Learning Analytics

In the February edition of Edubytes, we are dipping into our first themed edition of the newsletter to focus on learning analytics. Our guest editor, Craig Thompson, a research analyst with CTLT and newly elected treasurer of SoLAR, has curated the first part of this edition.

Learning analytics is the measurement, collection, analysis and reporting of data about learners and their contexts, for purposes of understanding and optimizing learning and the environments in which it occurs.

A growing number of leading universities have “learning analytics”, “student analytics”, or “student success analytics” initiatives, all focused on using data collected institutionally to improve the student learning experience. These programs are exploring ways to increase student engagement, measure the effectiveness of new teaching initiatives, and provide timely interventions to students in need of support. Through the use of learning analytics, many universities are aiming to instill a culture of continuous improvement in the student learning experience.

Below are some exciting recent developments in learning analytics:

Video — OnTask: Actionable feedback for students

OnTask is a new tool for delivering mass-personalized feedback to students that enables instructors to provide timely, actionable, tailored advice, in large courses where the student-instructor ratio would typically preclude this level of detailed feedback. This video, produced by the University of Technology Sydney, showcases how the tool can be used to provide customized feedback and support.
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STEM faculty who believe ability is fixed have larger racial achievement gaps and inspire less student motivation in their classes

A recent study conducted by Elizabeth Canning et al. demonstrates that instructor beliefs about whether intellectual ability is fixed or malleable (i.e. “growth” mindset) have a significant impact on both student achievement and motivation. In a survey of about 15,000 students, 150 professors and 600 STEM courses, students performed more poorly in courses taught by instructors with a fixed mindset than those with growth mindset beliefs. Furthermore, achievement gaps among underrepresented minority student groups are greater in courses taught by faculty with fixed mindset beliefs. As the authors state, “faculty-centered interventions may have the unprecedented potential to change STEM culture from a fixed mindset culture of genius to a growth mindset culture of development while narrowing STEM racial achievement gaps at scale.”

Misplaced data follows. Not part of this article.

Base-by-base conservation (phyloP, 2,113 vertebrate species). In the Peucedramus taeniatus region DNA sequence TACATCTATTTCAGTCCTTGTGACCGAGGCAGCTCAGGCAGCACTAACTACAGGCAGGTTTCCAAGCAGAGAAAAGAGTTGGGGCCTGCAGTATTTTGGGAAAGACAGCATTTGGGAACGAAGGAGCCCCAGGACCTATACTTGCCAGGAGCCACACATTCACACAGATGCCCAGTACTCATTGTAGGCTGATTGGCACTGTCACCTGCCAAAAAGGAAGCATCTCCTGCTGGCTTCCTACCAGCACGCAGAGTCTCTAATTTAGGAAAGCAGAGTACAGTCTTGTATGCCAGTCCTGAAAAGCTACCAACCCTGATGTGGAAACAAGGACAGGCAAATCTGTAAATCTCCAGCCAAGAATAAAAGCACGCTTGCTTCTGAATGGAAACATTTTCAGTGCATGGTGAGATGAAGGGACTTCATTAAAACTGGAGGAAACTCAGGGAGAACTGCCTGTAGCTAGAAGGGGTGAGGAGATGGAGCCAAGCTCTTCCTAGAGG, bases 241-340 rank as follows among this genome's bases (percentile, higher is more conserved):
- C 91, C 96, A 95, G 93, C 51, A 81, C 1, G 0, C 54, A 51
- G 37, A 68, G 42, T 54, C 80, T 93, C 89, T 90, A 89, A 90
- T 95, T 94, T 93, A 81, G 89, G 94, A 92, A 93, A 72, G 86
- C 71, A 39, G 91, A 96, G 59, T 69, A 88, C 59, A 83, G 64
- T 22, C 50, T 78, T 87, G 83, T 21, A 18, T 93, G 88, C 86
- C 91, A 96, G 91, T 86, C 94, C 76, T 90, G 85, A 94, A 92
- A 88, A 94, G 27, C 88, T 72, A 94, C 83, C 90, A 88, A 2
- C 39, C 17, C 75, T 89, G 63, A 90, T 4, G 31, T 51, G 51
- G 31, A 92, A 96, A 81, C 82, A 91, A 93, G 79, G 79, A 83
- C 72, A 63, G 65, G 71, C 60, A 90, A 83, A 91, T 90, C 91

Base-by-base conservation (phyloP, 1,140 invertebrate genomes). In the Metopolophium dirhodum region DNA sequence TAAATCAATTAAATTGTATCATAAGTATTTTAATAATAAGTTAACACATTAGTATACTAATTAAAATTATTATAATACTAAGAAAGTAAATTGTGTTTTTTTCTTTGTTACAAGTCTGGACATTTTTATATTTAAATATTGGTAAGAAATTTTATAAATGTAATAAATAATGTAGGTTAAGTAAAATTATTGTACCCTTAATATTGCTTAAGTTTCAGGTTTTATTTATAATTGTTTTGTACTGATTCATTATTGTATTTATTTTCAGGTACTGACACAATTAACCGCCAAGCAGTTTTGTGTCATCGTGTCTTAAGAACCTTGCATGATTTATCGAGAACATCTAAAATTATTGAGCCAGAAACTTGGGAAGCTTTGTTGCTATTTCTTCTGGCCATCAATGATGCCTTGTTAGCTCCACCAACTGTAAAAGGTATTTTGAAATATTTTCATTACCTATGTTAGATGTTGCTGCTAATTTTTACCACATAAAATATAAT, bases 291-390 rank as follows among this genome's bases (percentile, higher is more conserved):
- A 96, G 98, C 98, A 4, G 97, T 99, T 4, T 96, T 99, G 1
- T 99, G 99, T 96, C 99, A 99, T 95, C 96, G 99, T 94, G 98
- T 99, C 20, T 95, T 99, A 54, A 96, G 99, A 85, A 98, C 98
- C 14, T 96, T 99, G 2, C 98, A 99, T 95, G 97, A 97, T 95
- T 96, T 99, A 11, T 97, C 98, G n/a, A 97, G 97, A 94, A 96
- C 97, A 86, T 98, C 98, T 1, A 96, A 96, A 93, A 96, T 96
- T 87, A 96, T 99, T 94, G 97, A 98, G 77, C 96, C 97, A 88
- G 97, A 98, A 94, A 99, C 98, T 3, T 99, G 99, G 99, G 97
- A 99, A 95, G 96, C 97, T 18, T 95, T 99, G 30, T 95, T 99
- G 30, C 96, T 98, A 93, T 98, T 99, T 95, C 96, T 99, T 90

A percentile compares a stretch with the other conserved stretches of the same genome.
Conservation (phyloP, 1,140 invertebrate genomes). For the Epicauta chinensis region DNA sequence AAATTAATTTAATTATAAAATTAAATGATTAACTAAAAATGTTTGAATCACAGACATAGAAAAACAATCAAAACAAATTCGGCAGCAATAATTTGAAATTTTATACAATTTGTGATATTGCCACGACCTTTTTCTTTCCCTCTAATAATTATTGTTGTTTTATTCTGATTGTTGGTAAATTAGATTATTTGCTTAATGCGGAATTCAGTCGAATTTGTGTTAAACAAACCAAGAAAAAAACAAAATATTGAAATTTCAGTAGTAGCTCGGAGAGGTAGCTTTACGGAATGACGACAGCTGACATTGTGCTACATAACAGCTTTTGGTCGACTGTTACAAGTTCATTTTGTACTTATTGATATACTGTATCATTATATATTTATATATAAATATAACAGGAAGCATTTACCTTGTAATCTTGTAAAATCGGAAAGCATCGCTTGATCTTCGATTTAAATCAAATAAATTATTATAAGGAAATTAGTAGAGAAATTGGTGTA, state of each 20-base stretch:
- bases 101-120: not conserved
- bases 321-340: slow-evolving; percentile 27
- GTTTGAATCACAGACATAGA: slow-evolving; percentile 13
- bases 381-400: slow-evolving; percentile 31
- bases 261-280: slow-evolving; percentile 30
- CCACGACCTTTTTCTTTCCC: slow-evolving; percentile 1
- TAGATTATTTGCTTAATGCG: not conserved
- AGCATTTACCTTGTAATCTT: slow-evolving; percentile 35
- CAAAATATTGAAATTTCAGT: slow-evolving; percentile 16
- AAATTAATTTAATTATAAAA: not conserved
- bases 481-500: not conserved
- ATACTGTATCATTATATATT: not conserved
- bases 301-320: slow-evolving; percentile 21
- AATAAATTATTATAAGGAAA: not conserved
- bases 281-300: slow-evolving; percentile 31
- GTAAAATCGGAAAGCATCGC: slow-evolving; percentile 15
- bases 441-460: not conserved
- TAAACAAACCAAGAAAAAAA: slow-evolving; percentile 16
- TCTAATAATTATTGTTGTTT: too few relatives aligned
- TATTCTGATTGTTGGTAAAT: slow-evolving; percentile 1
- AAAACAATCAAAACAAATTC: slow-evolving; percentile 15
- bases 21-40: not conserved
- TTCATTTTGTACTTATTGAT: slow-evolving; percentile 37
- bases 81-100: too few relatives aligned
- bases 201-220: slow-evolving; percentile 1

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Implementation of a student learning analytics fellows program

As more institutions pursue analytics initiatives aimed at improving student learning, we can see some early leaders emerging. George Rehrey et al. from Indiana University received a Best Practitioner Paper award last year at the annual International Conference on Learning Analytics and Knowledge (LAK). The paper describes the structure of their Student Learning Analytics Fellows program, the types of research undertaken by their fellows and how institutional transformation is taking shape through a commitment to connecting learning analytics research with practice at IUB.
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Timothy McKay: Can a university become a learning laboratory?

In his inspiring keynote address to the LAK community, Timothy McKay lays out a vision of the university as a “learning laboratory”: a place where “…everything we do contributes to generalizable knowledge about teaching and learning.” McKay presents on the history of learning analytics work at the University of Michigan — one of the leading institutions in the area. He then draws parallels between the rise of learning analytics and the successful history of evidence-based medicine, suggesting that the future of education will include continuous, systematic improvement through experimentation, while taking a student-centered, privacy preserving approach.
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Enjoyed reading about Learning Analytics? Learn about other topics we covered in the February 2019 edition by reading the complete Edubytes newsletter. To view past issues, visit the Edubytes archive.

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